By Rita Adjeley Adjei, GNA
Accra, Oct. 18, GNA - The African Cancer Organization (ACO), with its partners, is organising series of breast cancer-related events to generate increased awareness and also raise support to promote breast cancer prevention in Ghana.
According to the ACO, breast cancer is the most frequent cancer among women, with more than two million women, being diagnosed annually and some 627,000 deaths, which represented about 15 per cent of all cancer deaths among women.
It said it was important to generate greater awareness and raise support to promote breast cancer prevention because the disease had been increasing in many developing countries for the past decade.
It explained that breast cancer referred to cancers that could develop in any part of the breast tissue; an abnormal growth of breast cells, which may start as a tiny lump in the breast.
Each breast, the ACO said, was made up of 15 to 20 lobes, situated on the chest muscles that covered the ribs.
“The lobes contain smaller lobules, which contain groups of tiny glands that can produce milk and milk flows from the lobules through thin tubes, named ducts, to the nipples,” it said.
“The nipple is in the centre of a dark area of skin called the areola with fat, which fills the spaces between the lobules and ducts”.
The breasts also contain lymph vessels and these vessels lead to small, round organs called lymph nodes and they are located near the breast in the axilla (armpit), above the collarbone, in the chest behind the breastbone and in many other parts of the body.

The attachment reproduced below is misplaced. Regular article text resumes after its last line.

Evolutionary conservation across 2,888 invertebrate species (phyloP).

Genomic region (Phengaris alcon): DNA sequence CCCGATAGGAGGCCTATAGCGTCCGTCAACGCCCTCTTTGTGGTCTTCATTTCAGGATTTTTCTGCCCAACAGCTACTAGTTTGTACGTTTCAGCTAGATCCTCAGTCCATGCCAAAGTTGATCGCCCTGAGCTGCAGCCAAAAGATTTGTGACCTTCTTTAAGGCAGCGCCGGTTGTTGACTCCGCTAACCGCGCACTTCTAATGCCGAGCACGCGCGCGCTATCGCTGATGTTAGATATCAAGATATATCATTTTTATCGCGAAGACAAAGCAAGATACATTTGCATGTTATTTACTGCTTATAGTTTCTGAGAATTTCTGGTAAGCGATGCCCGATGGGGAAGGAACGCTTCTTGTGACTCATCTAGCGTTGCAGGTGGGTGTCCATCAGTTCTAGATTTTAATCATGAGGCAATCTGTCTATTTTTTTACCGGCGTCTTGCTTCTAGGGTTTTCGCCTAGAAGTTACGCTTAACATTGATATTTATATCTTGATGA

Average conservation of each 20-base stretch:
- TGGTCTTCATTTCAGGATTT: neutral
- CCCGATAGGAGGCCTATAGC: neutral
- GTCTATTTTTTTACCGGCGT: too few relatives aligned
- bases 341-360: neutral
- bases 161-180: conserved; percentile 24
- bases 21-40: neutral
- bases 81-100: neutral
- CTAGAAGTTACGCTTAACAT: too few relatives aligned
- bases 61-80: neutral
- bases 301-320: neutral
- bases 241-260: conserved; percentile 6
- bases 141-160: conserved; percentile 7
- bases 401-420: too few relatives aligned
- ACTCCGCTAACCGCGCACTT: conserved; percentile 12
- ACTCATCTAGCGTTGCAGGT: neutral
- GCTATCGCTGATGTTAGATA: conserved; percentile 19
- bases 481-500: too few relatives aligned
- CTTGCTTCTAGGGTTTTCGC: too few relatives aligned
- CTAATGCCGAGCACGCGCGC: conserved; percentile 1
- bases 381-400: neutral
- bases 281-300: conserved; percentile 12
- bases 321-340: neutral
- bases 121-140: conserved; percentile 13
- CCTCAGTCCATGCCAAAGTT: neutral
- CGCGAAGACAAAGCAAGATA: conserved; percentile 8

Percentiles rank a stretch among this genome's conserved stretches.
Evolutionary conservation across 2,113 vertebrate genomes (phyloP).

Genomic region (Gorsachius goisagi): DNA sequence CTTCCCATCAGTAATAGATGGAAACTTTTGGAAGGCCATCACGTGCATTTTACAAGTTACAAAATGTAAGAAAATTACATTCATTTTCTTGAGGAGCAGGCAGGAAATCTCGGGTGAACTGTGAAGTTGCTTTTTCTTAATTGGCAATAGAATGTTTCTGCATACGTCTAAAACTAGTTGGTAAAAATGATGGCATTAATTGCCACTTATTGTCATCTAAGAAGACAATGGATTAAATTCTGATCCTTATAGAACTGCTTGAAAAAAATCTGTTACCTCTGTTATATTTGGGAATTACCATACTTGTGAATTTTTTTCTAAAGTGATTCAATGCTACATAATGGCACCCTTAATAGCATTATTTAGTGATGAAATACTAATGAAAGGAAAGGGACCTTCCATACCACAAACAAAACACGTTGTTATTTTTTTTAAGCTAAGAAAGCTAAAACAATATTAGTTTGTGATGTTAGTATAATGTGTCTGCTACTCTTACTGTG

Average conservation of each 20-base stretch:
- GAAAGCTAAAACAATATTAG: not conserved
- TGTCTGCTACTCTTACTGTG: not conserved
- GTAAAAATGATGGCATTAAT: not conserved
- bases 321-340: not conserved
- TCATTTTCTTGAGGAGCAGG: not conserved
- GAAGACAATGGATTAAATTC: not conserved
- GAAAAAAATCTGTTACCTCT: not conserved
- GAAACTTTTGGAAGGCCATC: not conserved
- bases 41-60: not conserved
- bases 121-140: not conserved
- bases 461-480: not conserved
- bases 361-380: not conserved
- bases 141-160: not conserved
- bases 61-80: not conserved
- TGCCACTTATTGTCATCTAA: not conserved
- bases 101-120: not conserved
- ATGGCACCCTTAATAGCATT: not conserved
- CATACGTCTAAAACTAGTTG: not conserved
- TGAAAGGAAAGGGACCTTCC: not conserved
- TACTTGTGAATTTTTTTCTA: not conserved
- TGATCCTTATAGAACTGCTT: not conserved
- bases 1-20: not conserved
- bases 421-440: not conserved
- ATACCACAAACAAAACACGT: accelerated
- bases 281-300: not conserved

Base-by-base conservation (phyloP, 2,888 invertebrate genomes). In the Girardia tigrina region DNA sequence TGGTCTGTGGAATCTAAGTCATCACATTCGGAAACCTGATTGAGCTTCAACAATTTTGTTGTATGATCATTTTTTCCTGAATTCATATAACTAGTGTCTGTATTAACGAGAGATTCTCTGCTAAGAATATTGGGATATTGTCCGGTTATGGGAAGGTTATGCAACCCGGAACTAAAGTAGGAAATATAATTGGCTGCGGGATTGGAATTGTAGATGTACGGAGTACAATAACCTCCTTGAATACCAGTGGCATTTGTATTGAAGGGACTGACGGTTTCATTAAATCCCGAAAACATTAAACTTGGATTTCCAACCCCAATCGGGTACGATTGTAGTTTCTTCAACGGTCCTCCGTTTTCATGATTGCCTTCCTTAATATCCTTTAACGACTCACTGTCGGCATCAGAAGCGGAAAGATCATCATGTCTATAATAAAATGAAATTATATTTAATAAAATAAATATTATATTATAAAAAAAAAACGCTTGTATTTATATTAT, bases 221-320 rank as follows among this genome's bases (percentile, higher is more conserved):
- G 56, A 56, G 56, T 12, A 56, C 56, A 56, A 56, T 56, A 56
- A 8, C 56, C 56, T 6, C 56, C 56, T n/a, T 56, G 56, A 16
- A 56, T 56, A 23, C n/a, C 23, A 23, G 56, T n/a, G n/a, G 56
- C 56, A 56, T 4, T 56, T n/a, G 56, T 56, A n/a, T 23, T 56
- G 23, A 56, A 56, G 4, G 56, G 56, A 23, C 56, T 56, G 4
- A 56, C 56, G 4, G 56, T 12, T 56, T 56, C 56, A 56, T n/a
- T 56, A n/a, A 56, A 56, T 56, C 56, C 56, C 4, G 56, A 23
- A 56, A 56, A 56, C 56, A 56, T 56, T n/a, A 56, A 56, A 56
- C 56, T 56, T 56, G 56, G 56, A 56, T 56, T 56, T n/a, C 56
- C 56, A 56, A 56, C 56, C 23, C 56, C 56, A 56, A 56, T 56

The lymph nodes, it explained trapped bacteria, cancer cells, or other harmful substances.
Breast cancer could spread to almost any other part of the body and the most common parts are the lymph nodes in the axilla, bones, liver, lungs, and the brain.
According to the ACO, the high incidence of the disease was leading to many premature deaths with related socioeconomic suffering in developing countries.
The ACO said, unfortunately, breast cancer was likely to continue to increase with increased Westernisation.
The ACO stated that, the majority of breast cancer patients in Ghana, reported late to health facilities so most of the treatment offered became ineffective.
“By making changes to the food we eat, the level of exercise we undertake and maintaining a normal body weight, along with early detection, screening and other lifestyle changes, majority of breast cancers can be prevented,” it advised.
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